There are musicians who carry an impressive resume, laden with sparkling session work and songwriting credits, and yet they never manage to channel that talent into their own work. This certainly does not describe Will Kimbrough. He’s worked with (and written songs for) the likes of Emmylou Harris, John Prine, Little Feat, Kim Richey, Rodney Crowell, Amy Rigby, and Jimmy Buffet. With the release of Sideshow Love, Kimbrough shows that he hasn’t given away his best material. Far from it.
Though the word “tasteful” sometimes seems like a pejorative term in reviews, here the word really does fit. Gloriously so. On songs like “Dance Like Grownups Do,” a plea for the lighter side of romance, Kimbrough’s slide guitar enters as a third character, commenting on the dance that can be performed anywhere. During “I Can Count On You,” Kimbrough sings “When I got lonely, I could count on you,” which he follows with a descending line on the dobro that feels like it’s the musical equivalent of that thought.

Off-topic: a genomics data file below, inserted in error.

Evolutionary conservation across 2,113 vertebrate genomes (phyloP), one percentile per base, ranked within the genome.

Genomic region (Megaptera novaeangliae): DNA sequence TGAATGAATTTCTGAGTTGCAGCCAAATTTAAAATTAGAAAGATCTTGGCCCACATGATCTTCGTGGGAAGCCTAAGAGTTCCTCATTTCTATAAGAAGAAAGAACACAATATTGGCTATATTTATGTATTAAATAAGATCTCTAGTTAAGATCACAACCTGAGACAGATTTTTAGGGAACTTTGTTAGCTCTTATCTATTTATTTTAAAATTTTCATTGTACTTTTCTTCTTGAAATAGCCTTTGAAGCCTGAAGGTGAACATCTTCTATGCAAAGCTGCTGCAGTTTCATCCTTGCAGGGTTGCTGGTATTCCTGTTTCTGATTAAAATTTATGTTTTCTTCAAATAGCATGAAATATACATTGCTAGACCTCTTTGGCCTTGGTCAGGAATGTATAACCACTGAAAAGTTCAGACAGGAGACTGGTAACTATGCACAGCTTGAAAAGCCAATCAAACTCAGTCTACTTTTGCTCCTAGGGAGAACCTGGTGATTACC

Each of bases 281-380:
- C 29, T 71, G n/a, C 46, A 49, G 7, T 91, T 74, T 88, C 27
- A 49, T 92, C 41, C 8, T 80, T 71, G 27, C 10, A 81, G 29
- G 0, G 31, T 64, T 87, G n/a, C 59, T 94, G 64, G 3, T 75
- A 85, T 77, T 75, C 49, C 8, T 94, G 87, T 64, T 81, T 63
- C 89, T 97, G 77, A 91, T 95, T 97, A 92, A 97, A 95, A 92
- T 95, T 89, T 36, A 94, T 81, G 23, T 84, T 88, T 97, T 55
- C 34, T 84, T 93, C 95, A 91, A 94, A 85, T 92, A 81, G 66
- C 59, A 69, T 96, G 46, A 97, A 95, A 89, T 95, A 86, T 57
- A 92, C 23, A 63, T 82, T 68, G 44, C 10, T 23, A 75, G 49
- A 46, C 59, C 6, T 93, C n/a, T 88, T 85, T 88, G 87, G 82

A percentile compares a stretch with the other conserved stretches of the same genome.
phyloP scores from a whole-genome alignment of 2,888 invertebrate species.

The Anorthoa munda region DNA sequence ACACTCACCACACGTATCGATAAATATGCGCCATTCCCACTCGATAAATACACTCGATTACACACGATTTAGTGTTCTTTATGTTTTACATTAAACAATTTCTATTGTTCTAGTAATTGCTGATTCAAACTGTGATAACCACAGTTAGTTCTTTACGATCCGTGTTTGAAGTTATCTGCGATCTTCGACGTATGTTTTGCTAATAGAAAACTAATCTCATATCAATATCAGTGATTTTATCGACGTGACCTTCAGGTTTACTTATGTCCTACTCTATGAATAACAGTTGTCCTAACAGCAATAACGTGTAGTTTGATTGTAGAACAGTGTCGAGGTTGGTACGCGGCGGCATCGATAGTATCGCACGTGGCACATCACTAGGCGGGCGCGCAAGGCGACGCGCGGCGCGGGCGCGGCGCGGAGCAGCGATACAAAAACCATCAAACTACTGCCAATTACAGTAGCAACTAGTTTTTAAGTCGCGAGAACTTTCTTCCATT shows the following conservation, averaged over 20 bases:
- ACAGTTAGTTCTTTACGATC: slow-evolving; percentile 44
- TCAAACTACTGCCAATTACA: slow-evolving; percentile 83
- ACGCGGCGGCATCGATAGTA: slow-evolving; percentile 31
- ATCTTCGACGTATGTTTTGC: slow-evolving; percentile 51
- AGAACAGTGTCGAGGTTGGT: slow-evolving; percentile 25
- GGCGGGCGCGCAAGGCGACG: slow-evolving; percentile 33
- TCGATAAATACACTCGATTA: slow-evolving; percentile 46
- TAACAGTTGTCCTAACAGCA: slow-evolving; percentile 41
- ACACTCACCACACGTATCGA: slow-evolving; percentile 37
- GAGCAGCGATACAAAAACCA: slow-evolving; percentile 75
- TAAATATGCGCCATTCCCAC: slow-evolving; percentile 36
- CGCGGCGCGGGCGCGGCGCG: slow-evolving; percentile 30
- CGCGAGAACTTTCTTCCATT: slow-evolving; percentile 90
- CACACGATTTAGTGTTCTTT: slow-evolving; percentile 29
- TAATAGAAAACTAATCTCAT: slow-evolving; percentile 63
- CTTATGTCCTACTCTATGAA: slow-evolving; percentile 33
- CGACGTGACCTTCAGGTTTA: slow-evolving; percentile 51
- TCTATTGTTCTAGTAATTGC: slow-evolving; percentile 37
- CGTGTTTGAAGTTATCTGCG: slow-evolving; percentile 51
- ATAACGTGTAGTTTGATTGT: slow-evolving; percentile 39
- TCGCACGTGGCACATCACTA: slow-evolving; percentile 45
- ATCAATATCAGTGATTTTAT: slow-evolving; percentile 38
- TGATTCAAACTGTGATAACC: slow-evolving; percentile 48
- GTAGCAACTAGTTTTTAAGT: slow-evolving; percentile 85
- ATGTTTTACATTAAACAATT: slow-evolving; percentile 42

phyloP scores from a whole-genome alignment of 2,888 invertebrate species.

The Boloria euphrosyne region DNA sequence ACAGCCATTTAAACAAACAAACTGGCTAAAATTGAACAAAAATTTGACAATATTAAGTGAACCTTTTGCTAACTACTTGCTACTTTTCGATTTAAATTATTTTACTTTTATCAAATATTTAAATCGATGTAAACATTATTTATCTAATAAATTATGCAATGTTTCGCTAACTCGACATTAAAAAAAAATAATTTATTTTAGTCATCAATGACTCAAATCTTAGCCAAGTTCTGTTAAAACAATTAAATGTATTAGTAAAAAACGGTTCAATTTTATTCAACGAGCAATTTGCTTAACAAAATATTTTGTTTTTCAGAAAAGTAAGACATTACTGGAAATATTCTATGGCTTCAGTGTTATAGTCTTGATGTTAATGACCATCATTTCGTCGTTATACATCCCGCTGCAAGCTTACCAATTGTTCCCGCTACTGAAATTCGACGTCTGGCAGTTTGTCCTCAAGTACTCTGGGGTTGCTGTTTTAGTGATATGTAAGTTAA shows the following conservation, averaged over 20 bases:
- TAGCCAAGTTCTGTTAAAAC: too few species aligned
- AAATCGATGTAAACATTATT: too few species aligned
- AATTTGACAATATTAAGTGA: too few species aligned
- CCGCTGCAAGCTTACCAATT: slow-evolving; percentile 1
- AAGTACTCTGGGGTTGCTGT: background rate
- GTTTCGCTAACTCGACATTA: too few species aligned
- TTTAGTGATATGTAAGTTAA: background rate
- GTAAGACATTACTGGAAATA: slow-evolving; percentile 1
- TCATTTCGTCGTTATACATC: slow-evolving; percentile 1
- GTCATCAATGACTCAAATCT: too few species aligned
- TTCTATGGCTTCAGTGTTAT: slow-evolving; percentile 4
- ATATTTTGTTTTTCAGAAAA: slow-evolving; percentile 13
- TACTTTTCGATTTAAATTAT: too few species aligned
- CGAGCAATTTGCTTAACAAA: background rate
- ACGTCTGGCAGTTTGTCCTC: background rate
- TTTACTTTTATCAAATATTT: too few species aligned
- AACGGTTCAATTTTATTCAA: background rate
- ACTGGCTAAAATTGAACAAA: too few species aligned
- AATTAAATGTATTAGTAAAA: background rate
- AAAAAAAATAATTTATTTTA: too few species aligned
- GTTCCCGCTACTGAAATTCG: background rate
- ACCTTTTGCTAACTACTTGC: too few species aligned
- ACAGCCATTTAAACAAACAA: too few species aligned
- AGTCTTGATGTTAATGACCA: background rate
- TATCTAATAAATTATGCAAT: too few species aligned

Elsewhere, Kimbrough’s takes on the many sides of romance are presented with with humor (“Home Economics”) and grace (“Who Believes In You”). The title track’s hilarious story of a (perhaps?) inappropriate and public romance tumbles out with some terrific circus imagery (“…they seen the pin-headed lady and the two-headed man!”), Lisa Oliver Gray’s sly backing vocals, and a relentlessly greasy groove.
For my ears, the album’s centerpiece is “I Want Too Much.” It’s a country/acoustic musing whose protagonist — Kimbrough? Me? All of us? — admits to the forbidden: wanting more than one person. This is an example of songwriting that can temporarily transform a person, because even though I’m not in this situation (OK, maybe I too “…can’t stop thinking dirty stuff”), it was easy to drop inside the song, becoming somebody else for a time.
Yes, Will Kimbrough has an impressive resume. But forget all of those names, bands, and credits. With a collection of songs this strong, that’s all just a sideshow.
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